So how do you get rid of one or more of your corporation’s directors, when they no longer should be on your Board?
Likewise, how do you add another director?
Who does this?
How quickly can it be done?
What makes this legal?
What must be filed with my state?
We get these questions all the time. Here are the answers…
01 Board of Directors 101
The following definition comes from http://www.smallbiz.com/bizterms/Director:
02 What is a director?
A director or directors manage or direct the affairs of the corporation. Per state law, all regular corporations must have at least one director & most non-profit corporations must have three or more directors.
03 Where do directors come from?
When a corporation is first formed, the director(s) is/are usually named in the articles of incorporation. If not, the incorporator(s) can either appoint or hold a meeting to elect one or more directors. After this, the directors are elected by the shareholders,
The director(s) serve(s) a term of usually one year or more or until the next annual meeting of shareholders. The corporation’s bylaws describe the required number, term, authority, manner of election or removal and so on.
04 It’s a matter of timing
Filing an S Election must be done in a timely manner. This is because the IRS has set up strict guidelines for when the election can become effective and when you must apply. Essentially, you have 75 days from the election effective date to get your application (or S Election) into the IRS.
05 What do directors do?
Director(s) elect the officers of the corporation. At the initial directors meeting, director(s) elect the officers, adopt bylaws and authorize issuance of stock.
Typically, the directors make only major business decisions and monitor the activities of the corporate officers. Again, their authority is more defined in the corporation’s bylaws.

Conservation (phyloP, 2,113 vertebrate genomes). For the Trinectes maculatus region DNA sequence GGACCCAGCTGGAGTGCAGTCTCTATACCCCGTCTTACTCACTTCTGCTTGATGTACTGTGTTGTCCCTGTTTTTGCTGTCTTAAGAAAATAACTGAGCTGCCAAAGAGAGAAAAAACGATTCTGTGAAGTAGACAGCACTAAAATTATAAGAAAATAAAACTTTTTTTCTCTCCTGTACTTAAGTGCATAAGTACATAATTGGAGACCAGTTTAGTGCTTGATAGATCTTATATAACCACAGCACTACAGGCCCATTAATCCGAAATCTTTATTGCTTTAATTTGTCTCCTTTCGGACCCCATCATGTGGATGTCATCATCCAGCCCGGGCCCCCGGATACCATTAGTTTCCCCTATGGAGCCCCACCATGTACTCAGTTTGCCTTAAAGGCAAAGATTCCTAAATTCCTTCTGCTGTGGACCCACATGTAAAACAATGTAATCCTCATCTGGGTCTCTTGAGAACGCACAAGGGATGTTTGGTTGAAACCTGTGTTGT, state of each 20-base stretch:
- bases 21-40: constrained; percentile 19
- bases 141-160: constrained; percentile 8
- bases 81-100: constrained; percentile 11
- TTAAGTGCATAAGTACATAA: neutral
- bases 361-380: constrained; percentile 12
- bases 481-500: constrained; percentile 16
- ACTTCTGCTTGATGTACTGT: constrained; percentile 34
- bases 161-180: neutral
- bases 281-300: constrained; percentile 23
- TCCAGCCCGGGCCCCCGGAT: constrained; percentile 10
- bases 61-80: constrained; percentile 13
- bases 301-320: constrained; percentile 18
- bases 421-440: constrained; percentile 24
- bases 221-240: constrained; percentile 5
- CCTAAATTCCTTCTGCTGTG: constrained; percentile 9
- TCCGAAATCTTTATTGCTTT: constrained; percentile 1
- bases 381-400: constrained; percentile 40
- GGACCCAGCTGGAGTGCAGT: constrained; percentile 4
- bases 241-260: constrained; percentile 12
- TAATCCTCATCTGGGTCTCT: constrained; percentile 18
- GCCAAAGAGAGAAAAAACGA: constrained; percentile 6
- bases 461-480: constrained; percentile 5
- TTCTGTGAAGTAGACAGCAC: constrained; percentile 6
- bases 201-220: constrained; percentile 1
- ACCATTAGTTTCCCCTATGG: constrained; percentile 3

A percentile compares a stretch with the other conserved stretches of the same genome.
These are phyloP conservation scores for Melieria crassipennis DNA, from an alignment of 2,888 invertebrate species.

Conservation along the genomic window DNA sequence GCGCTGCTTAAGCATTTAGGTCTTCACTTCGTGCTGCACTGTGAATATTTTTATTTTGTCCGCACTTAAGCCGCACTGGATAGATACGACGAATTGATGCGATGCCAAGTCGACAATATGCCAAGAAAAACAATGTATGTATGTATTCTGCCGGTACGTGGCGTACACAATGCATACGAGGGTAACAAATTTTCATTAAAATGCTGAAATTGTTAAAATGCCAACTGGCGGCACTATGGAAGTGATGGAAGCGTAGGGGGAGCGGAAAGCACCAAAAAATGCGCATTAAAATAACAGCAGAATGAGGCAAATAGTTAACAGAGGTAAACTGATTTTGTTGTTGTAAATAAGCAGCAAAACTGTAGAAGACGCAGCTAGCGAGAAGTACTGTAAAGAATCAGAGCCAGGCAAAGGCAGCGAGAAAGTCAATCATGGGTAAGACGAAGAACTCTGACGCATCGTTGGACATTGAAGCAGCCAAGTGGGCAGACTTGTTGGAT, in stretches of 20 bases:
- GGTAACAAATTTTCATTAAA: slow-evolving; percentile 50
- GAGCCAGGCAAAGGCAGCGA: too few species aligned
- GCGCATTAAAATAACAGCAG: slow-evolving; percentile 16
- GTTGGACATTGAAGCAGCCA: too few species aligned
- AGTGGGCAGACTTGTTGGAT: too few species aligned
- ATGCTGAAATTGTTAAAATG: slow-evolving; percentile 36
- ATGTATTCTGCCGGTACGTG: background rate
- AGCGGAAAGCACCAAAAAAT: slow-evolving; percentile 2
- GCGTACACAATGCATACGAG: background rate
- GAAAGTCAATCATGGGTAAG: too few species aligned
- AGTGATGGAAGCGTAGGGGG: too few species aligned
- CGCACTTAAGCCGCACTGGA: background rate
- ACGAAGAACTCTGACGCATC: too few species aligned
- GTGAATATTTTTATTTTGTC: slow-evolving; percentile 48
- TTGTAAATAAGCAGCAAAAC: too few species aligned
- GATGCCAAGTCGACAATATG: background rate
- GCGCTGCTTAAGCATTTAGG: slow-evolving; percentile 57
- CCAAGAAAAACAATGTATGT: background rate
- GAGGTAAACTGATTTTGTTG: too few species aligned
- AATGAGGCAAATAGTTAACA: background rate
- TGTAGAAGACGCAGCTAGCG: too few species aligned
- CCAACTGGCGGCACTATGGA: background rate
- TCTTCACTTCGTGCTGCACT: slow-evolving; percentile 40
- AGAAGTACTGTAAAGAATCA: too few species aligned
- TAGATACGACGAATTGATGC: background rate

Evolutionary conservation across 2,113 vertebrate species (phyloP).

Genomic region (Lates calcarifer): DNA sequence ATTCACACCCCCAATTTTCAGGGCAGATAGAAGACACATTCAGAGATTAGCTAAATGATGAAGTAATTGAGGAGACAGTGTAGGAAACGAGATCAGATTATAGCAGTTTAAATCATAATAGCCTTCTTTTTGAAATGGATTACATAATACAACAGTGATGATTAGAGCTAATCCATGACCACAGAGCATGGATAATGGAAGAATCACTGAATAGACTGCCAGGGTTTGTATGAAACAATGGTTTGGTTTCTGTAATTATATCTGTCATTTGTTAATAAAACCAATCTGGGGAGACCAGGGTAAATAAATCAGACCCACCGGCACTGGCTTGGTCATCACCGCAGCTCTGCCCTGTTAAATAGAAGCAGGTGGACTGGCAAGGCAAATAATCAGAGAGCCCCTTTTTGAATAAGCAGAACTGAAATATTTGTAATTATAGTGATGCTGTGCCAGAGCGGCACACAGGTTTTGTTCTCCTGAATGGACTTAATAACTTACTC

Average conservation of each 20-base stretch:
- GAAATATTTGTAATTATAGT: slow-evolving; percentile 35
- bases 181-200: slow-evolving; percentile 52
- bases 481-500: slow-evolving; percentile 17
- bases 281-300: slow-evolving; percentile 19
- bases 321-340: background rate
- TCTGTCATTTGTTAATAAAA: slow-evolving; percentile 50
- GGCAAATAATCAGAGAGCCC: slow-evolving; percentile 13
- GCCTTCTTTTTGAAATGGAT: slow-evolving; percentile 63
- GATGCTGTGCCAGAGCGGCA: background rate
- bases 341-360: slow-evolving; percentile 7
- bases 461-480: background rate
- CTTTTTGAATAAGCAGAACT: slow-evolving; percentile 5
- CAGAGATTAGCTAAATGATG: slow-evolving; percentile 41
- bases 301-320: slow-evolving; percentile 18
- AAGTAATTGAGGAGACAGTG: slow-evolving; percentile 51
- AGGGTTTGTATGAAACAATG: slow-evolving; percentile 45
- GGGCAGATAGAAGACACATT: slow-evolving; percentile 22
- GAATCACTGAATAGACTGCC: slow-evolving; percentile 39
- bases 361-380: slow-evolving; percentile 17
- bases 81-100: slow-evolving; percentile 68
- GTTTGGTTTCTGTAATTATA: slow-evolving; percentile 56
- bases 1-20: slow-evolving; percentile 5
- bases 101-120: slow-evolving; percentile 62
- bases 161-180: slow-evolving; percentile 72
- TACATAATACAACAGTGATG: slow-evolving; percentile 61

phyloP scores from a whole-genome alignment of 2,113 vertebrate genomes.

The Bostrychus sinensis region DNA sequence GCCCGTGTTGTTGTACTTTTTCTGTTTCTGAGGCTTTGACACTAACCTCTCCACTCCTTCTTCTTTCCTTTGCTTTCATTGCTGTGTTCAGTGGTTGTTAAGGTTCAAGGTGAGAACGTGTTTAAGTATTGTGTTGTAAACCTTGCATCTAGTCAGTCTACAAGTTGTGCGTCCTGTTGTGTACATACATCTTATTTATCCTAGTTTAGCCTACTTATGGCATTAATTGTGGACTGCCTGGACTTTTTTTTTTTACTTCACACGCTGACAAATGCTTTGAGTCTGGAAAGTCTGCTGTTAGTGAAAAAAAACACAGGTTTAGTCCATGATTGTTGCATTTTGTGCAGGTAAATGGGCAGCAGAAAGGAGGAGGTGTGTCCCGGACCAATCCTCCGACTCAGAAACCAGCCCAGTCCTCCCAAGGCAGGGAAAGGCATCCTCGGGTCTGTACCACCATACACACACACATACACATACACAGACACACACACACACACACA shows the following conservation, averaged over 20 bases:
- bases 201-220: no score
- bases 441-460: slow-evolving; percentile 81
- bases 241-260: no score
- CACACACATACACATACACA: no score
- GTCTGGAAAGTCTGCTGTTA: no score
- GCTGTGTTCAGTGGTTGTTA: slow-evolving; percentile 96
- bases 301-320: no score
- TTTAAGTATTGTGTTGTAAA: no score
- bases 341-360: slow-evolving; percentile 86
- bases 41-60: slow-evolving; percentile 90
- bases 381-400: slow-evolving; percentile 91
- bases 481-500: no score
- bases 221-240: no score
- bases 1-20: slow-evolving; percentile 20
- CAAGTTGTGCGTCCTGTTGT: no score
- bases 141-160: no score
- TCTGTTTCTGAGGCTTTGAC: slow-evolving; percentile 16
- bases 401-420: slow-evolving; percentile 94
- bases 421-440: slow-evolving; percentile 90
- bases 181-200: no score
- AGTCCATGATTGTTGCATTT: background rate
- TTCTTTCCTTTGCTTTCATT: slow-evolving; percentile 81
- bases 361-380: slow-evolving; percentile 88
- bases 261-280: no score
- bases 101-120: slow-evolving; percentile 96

06 Getting Rid of Directors
So how do you get rid of a director? There’s an easy way and a hard way to do this. First the easy way…
They’re willing to go
Of course the easiest way to remove a director is to have them resign. This can be as easy as an email or a letter, which says, “Effective immediately, I resign my position on the Board of Directors for XYZ, Corporation…. Respectfully, [signature of Ex-Director]”
They’re unwilling to go
Let’s say you have a director that is digging in their heels and will not leave, or is viewed to be toxic to the rest of the board. This situation is more prickly, but easily solved by… the shareholders.
Each year, the shareholders get together mainly to vote on one thing: the directors. At this Annual Shareholder Meeting, you could have the shareholders resolve to “remove a director” and/or just vote on a different slate of directors, which doesn’t include the director you are removing.
What if you don’t want to wait for the annual shareholders meeting? Call a Special Shareholders Meeting. And there you can have the shareholders remove the board member.
Note: These actions are subject to your state’s rules (often called “Statutes”) and the corporation’s bylaws. Check both of these first before you take adverse action against one of your board members. In other words, do everything to get the director to resign first.
07 Adding Directors